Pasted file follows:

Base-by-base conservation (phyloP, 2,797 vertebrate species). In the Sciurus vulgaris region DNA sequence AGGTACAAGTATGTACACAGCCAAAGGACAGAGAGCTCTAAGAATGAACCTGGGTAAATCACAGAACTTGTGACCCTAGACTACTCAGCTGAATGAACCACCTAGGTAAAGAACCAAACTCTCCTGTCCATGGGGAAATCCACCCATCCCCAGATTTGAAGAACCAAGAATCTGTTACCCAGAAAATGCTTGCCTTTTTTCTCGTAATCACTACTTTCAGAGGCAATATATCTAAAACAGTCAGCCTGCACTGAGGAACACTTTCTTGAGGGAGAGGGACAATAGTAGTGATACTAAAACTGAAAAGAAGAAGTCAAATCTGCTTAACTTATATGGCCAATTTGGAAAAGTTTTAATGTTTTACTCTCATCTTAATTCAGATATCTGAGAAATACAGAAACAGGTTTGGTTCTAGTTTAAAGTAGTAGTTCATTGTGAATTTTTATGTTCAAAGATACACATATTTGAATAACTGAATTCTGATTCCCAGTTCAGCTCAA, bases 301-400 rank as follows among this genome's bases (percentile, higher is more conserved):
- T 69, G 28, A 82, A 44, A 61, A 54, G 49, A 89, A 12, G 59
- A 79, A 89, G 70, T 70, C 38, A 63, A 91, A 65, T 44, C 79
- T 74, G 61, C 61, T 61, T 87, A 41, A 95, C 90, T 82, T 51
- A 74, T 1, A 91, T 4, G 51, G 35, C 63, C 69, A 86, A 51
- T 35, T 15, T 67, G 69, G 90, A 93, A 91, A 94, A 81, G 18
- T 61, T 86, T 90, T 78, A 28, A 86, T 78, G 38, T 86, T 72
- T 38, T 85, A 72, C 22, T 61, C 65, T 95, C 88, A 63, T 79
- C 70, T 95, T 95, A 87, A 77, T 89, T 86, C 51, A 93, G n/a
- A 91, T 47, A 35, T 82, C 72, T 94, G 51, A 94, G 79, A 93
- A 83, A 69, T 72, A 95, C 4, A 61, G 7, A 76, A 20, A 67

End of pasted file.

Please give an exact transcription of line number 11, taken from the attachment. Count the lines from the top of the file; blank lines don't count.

- A 83, A 69, T 72, A 95, C 4, A 61, G 7, A 76, A 20, A 67